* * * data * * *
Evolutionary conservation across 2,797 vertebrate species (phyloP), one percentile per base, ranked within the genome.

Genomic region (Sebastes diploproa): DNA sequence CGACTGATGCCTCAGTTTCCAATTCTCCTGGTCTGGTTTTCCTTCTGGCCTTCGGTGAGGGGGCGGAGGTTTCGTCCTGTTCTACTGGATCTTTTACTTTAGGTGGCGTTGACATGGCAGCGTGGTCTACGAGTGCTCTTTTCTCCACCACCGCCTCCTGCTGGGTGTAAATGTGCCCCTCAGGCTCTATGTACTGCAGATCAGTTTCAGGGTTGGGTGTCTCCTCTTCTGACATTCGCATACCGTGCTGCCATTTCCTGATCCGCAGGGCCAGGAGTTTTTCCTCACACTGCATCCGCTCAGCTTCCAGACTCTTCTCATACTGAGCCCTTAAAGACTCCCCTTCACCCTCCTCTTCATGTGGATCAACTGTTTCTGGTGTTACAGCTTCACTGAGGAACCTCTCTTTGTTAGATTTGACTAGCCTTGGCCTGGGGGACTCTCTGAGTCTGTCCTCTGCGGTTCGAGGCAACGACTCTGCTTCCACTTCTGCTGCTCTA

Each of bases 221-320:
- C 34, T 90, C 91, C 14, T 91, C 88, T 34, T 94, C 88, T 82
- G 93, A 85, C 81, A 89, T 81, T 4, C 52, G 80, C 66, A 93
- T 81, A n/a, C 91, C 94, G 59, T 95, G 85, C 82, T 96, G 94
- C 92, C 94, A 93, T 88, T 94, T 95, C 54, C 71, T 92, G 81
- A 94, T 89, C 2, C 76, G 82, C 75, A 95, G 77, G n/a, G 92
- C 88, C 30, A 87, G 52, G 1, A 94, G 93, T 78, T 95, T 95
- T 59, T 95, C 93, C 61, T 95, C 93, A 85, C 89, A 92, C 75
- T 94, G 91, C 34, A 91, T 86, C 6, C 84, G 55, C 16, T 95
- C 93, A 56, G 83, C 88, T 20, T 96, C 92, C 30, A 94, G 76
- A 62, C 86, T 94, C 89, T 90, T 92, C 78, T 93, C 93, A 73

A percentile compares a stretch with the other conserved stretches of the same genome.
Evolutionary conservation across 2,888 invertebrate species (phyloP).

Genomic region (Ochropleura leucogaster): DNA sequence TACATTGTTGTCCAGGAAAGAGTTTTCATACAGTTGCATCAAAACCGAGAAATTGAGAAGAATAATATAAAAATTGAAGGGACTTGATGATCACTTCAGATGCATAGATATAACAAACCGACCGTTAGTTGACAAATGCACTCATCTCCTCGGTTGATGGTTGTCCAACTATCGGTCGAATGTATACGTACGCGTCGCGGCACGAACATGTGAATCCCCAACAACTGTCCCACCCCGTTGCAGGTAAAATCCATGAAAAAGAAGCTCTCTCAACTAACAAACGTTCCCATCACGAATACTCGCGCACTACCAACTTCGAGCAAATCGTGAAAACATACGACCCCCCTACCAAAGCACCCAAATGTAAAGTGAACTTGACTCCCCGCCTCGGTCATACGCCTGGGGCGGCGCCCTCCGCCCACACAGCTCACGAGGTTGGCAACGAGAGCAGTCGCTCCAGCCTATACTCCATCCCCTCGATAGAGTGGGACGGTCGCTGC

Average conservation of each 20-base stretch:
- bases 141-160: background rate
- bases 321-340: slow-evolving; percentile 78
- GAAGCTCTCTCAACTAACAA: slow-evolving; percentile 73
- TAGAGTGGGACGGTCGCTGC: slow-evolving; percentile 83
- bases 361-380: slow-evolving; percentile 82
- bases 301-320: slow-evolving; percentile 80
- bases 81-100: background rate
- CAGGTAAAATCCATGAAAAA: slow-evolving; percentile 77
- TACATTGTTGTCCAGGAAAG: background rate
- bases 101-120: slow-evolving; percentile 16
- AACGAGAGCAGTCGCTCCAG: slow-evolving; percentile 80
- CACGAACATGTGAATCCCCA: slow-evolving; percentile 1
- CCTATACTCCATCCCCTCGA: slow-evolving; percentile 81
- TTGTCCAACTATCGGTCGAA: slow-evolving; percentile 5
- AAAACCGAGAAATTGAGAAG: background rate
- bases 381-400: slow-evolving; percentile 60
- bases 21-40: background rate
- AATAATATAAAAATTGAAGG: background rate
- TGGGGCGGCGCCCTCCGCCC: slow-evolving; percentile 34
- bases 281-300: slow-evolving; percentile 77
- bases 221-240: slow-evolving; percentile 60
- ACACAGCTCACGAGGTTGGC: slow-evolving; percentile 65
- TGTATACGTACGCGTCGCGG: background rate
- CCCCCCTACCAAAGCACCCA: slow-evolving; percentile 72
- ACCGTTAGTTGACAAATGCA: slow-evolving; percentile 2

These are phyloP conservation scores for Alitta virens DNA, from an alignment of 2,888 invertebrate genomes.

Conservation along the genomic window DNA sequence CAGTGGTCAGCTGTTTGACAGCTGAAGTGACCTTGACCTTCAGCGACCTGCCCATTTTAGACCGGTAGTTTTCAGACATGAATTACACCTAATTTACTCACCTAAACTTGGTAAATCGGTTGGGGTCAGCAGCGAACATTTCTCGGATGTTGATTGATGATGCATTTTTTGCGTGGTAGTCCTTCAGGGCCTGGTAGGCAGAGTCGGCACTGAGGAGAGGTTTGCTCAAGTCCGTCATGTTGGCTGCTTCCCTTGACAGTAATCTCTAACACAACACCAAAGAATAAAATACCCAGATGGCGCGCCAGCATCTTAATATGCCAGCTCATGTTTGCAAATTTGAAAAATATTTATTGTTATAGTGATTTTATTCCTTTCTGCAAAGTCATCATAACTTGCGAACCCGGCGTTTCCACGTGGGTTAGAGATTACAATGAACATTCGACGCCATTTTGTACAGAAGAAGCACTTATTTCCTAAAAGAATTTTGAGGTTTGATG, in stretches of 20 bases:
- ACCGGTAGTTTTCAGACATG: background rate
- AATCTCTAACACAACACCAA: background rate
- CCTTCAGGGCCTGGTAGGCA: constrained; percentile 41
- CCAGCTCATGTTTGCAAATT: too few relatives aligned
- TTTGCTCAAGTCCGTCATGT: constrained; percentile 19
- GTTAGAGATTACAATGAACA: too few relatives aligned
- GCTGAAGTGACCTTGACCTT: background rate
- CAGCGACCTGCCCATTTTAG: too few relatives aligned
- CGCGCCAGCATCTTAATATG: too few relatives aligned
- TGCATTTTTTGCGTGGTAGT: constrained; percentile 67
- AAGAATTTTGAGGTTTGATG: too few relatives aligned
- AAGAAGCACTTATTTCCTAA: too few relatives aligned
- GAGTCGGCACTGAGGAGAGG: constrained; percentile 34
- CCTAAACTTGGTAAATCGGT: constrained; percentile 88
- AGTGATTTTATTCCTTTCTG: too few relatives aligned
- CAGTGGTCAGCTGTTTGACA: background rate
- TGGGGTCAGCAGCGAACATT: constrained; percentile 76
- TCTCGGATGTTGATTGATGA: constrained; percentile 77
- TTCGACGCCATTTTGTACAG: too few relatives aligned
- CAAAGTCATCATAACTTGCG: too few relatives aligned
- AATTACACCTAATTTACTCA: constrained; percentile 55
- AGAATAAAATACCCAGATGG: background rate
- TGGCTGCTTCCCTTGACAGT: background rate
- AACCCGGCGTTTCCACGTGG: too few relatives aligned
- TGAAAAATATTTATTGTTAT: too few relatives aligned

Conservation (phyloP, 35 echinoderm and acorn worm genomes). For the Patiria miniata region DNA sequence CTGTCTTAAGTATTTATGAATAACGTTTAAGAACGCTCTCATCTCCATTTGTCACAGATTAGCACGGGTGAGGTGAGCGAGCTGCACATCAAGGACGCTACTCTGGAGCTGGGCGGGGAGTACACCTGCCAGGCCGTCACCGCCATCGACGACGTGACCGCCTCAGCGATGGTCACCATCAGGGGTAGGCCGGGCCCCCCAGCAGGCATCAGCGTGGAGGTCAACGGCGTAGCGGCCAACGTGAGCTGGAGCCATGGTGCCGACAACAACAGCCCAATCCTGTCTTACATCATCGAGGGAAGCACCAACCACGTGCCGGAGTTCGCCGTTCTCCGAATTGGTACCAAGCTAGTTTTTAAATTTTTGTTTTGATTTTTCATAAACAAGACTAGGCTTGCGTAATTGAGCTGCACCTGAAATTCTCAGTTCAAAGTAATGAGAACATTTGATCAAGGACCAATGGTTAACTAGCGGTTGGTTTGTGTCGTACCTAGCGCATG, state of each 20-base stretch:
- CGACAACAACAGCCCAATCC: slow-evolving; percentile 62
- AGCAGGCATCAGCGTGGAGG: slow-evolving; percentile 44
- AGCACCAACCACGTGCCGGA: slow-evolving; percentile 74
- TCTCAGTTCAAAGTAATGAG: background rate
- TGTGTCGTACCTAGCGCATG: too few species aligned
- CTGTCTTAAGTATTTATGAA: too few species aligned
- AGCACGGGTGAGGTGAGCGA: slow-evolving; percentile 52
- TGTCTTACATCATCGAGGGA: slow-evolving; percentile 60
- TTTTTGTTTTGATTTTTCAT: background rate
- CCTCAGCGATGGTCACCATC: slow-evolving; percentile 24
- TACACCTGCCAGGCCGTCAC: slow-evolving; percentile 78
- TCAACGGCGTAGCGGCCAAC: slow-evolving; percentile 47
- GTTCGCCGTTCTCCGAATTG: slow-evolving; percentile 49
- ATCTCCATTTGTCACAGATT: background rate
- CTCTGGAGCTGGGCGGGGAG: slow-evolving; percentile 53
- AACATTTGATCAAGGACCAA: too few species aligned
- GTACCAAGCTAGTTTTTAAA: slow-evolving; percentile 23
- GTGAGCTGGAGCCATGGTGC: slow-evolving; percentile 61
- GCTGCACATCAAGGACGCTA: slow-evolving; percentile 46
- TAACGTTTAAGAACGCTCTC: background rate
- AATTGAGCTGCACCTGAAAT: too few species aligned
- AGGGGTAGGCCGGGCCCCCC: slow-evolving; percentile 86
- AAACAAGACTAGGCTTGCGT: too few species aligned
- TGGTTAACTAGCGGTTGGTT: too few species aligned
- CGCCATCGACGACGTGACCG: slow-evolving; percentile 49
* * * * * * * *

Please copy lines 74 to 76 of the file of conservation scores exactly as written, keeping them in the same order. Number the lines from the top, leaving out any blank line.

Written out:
- TCTCAGTTCAAAGTAATGAG: background rate
- TGTGTCGTACCTAGCGCATG: too few species aligned
- CTGTCTTAAGTATTTATGAA: too few species aligned